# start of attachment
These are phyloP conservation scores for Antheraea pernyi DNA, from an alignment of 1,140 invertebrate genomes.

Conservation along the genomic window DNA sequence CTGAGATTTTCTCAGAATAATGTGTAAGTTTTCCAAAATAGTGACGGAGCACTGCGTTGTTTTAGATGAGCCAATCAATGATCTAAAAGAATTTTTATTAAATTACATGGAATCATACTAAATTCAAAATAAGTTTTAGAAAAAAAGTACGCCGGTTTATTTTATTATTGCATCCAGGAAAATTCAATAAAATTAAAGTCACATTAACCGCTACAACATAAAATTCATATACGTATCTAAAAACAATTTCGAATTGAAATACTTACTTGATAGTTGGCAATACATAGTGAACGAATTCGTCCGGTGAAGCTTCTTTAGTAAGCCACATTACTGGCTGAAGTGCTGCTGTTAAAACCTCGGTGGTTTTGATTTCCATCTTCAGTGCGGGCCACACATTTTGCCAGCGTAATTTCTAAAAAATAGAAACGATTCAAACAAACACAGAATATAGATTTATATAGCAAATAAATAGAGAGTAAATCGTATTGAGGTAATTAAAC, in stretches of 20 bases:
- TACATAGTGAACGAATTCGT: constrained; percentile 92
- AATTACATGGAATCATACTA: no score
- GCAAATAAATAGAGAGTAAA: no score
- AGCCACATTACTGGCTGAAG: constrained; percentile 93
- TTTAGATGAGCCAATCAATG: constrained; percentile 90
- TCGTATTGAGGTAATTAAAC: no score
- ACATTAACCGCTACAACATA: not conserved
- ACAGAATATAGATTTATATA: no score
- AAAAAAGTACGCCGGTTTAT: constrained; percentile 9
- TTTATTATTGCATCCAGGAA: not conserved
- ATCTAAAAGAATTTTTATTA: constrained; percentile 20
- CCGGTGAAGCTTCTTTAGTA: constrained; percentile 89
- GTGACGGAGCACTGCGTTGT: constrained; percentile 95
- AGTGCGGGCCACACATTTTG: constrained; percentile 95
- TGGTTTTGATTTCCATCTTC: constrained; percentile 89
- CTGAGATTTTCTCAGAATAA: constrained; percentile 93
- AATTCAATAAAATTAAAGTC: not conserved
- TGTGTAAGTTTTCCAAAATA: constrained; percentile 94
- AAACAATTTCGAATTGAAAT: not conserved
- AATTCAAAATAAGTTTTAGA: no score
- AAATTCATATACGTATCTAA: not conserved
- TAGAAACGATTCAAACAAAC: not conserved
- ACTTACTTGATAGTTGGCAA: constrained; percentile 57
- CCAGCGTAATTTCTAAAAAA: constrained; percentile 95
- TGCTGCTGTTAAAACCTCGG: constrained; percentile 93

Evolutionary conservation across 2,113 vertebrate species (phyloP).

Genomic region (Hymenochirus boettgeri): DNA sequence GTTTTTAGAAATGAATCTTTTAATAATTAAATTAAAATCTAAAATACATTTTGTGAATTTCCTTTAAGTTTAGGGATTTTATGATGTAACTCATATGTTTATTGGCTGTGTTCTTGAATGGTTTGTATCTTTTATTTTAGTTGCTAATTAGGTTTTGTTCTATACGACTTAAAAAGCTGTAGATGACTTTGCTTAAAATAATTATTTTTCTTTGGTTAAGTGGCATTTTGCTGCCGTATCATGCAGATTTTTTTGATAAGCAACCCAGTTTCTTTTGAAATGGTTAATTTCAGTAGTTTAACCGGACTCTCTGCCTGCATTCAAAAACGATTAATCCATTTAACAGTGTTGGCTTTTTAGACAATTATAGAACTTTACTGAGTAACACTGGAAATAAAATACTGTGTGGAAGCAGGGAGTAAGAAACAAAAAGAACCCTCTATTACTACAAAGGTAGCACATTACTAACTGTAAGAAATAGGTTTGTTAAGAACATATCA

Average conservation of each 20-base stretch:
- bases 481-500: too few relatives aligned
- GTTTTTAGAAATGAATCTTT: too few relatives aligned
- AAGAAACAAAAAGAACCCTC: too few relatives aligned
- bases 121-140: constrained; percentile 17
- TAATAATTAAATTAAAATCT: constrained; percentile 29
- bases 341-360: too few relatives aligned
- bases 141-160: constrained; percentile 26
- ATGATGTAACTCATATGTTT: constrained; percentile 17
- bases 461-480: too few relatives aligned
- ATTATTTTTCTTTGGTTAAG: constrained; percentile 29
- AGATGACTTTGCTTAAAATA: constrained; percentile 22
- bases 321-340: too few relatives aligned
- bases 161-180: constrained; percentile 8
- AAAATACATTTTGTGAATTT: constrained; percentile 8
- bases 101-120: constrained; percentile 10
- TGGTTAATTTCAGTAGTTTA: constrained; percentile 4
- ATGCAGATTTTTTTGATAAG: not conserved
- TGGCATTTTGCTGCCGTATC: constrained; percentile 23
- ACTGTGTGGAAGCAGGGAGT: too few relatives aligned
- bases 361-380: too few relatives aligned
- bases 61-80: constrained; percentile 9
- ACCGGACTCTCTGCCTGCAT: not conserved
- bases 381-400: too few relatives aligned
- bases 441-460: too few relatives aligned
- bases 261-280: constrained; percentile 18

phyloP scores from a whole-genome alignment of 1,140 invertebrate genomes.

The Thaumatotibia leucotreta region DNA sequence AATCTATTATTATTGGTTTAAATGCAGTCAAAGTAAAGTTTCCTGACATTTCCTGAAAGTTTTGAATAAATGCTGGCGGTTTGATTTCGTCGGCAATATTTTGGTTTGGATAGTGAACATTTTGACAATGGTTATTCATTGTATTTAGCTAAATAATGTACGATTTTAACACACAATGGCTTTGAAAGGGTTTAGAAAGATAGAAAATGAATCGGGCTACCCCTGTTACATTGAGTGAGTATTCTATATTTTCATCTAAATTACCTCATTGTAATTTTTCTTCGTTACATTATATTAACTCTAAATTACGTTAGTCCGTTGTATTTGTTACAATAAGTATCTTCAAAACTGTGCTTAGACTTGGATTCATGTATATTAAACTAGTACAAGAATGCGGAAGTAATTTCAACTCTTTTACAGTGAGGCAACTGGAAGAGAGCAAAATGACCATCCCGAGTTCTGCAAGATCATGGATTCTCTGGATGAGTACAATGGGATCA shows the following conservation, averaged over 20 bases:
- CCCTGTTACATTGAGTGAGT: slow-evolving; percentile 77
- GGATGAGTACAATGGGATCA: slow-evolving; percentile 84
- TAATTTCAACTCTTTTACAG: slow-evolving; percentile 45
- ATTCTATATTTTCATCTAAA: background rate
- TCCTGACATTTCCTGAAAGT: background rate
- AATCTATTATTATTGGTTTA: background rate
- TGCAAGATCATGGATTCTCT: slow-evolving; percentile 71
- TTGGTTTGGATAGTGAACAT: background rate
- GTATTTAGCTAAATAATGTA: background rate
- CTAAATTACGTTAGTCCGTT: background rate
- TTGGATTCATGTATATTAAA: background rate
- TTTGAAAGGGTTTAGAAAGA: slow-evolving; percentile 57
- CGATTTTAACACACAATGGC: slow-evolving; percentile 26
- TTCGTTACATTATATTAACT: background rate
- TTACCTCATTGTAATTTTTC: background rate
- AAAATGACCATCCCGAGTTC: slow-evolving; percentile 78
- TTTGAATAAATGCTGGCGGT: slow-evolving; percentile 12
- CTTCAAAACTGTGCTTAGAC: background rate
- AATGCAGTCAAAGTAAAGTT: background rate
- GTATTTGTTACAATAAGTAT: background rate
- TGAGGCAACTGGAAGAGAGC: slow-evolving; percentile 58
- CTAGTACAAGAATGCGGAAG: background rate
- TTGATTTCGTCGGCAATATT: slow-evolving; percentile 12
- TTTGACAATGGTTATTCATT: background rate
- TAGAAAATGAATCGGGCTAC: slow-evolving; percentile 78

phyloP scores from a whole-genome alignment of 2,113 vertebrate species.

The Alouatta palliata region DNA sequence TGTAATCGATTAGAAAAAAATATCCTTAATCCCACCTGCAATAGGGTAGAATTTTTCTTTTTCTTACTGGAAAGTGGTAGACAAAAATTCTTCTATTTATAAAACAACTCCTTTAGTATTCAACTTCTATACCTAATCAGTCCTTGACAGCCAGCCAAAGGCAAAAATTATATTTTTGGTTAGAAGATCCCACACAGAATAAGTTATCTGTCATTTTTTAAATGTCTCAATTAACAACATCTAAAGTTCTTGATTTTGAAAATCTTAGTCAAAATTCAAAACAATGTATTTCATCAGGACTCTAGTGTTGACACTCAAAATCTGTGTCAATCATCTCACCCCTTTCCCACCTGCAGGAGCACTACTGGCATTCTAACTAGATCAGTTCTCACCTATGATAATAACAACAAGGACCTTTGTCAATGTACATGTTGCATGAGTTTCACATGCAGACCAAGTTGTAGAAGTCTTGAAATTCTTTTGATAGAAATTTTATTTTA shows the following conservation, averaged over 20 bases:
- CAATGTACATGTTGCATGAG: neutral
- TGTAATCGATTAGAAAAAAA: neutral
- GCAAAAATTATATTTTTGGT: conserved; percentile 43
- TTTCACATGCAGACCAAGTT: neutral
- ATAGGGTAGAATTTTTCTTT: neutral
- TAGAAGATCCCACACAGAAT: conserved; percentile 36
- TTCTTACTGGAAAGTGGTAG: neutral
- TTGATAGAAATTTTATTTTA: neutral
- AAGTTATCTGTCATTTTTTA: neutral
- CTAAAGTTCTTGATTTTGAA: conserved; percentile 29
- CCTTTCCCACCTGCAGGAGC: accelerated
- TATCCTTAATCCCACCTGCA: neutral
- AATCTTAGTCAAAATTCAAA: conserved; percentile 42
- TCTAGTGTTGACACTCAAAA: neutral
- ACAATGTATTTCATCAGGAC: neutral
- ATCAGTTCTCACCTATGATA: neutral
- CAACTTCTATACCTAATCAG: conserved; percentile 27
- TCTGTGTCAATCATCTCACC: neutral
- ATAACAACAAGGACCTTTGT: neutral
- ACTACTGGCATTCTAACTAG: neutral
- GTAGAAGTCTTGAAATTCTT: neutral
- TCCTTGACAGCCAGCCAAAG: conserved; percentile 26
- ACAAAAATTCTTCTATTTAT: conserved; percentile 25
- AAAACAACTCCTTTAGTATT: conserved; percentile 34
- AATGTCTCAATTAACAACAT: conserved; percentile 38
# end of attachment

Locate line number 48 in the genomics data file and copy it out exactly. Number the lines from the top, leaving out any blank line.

- TGGCATTTTGCTGCCGTATC: constrained; percentile 23